On October the 3rd, the Apple Store will update its confidentiality policy. Developers will have to present how they collect and use user data. Is this a way to comply with the GDPR?
When Apple broke the news, they never mentioned the GDPR (General Data Protection Regulation). This drastic regulation controls how data is collected by websites and apps.
A confidentiality policy enforcing the GDPR rules
Yet, many elements of this new Apple Store confidentiality policy, that will enter into force on October 3rd, have a definite GDPR feel to them. From that date onward, all developers will have to explicitly disclose how personal data are used. And how they are protected and shared by the apps submitted on the Apple platform.
The app’s confidentiality policy will need to be “easily accessible”. It will identify the type of data gathered, the collection method and their use. All third parties shall be included (analysis tools, ads networks, third-party SDK). The third parties must also comply with the policy.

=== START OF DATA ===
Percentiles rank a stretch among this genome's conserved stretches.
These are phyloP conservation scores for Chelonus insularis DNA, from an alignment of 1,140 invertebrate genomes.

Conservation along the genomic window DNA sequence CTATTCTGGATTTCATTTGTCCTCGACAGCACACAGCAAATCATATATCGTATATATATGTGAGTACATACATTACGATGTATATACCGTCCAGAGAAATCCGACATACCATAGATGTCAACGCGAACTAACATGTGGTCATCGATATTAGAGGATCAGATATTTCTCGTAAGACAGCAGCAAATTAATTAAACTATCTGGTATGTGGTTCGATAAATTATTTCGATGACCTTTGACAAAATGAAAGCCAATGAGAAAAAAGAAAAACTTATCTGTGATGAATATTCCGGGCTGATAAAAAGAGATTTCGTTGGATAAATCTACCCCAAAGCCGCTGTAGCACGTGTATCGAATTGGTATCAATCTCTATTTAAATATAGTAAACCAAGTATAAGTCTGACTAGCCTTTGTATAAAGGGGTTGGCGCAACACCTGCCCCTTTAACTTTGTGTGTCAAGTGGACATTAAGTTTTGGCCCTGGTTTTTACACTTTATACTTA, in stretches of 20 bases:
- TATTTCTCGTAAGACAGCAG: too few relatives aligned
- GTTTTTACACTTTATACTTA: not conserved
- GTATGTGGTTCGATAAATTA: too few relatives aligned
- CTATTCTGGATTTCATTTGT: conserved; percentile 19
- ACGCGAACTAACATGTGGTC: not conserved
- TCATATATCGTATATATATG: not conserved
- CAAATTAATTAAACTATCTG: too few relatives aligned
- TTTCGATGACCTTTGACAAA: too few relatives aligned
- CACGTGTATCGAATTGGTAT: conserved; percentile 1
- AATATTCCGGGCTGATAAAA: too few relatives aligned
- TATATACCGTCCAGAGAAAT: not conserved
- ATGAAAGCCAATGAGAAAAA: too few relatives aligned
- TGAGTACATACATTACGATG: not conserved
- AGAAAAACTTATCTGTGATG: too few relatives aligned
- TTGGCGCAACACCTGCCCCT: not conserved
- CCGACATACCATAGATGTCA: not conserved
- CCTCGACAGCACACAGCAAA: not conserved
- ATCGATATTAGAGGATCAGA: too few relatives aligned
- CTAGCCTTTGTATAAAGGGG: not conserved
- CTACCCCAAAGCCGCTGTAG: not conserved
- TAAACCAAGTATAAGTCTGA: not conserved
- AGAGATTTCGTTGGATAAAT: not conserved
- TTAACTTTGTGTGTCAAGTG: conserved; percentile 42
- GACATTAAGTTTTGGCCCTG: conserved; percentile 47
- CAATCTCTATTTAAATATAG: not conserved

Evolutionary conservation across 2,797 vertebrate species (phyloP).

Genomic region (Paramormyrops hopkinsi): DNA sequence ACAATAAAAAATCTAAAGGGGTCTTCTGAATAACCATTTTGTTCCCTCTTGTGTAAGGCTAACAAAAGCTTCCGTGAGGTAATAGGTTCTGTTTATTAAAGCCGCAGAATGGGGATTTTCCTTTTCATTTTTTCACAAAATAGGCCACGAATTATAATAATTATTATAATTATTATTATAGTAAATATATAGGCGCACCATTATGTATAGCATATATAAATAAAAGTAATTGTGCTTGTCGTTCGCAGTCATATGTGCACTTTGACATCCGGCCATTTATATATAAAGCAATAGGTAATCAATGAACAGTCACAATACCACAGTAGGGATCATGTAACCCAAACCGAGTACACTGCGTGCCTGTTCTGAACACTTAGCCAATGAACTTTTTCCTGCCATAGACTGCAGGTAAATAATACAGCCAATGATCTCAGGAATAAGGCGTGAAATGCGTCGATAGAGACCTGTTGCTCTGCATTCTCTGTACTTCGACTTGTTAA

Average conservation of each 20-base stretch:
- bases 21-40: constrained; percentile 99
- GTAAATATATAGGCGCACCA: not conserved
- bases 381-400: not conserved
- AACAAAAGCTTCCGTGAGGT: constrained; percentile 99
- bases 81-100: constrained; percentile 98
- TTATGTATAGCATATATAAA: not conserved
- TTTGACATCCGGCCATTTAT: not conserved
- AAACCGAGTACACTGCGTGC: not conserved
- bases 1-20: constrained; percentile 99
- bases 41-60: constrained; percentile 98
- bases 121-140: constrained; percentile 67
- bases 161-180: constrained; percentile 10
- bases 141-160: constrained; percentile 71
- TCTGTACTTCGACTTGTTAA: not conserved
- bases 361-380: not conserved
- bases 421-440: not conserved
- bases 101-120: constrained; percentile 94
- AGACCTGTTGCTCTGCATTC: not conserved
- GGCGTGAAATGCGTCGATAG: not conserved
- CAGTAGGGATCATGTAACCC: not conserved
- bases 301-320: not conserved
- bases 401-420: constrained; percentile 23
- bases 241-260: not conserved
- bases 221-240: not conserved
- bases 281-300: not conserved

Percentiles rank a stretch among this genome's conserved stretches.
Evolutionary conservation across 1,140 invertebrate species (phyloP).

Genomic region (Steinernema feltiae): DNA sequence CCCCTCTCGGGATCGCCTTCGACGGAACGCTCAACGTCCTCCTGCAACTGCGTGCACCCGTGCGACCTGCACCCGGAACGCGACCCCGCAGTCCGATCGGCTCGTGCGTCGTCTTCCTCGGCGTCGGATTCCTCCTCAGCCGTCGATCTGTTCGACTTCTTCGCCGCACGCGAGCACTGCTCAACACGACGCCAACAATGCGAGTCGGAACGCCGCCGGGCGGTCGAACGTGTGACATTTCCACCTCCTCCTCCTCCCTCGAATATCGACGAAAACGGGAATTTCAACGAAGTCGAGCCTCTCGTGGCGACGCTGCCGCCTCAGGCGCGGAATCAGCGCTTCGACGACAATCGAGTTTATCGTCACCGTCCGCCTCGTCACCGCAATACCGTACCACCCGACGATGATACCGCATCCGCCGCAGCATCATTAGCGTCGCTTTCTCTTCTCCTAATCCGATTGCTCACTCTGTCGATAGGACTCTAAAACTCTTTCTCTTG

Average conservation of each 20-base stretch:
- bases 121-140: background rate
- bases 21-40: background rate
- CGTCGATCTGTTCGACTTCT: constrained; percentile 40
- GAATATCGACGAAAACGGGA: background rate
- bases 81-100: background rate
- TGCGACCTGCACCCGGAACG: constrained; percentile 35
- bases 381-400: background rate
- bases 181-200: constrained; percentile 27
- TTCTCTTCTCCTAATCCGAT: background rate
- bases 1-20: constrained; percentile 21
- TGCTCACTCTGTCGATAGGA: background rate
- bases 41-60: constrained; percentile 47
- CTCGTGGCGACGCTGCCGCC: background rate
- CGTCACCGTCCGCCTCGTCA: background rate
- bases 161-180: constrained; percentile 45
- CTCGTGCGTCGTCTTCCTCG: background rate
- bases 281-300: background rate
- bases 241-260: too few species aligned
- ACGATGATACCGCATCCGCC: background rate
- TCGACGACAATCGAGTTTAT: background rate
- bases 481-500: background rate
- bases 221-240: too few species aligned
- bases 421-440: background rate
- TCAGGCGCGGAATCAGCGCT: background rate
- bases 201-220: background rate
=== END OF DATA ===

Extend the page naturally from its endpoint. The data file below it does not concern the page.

Users must be able to cancel their consent or remove their data hassle-free. Besides, the app’s confidentiality policy can only be revised if a new version is released. This is to prevent policy “updates” on the go.
Is Apple really a data protection champion?
The resemblance with the GDPR rules is troubling. These regulations are held as examples in private life and personal data protection, worldwide. So it’s not very surprising that Apple took its inspiration from it.
It ensures that all iOS apps respect the GDPR and gives a good image of Apple regarding privacy protection. That, in these troubled times for GAFA, is always good to rely on …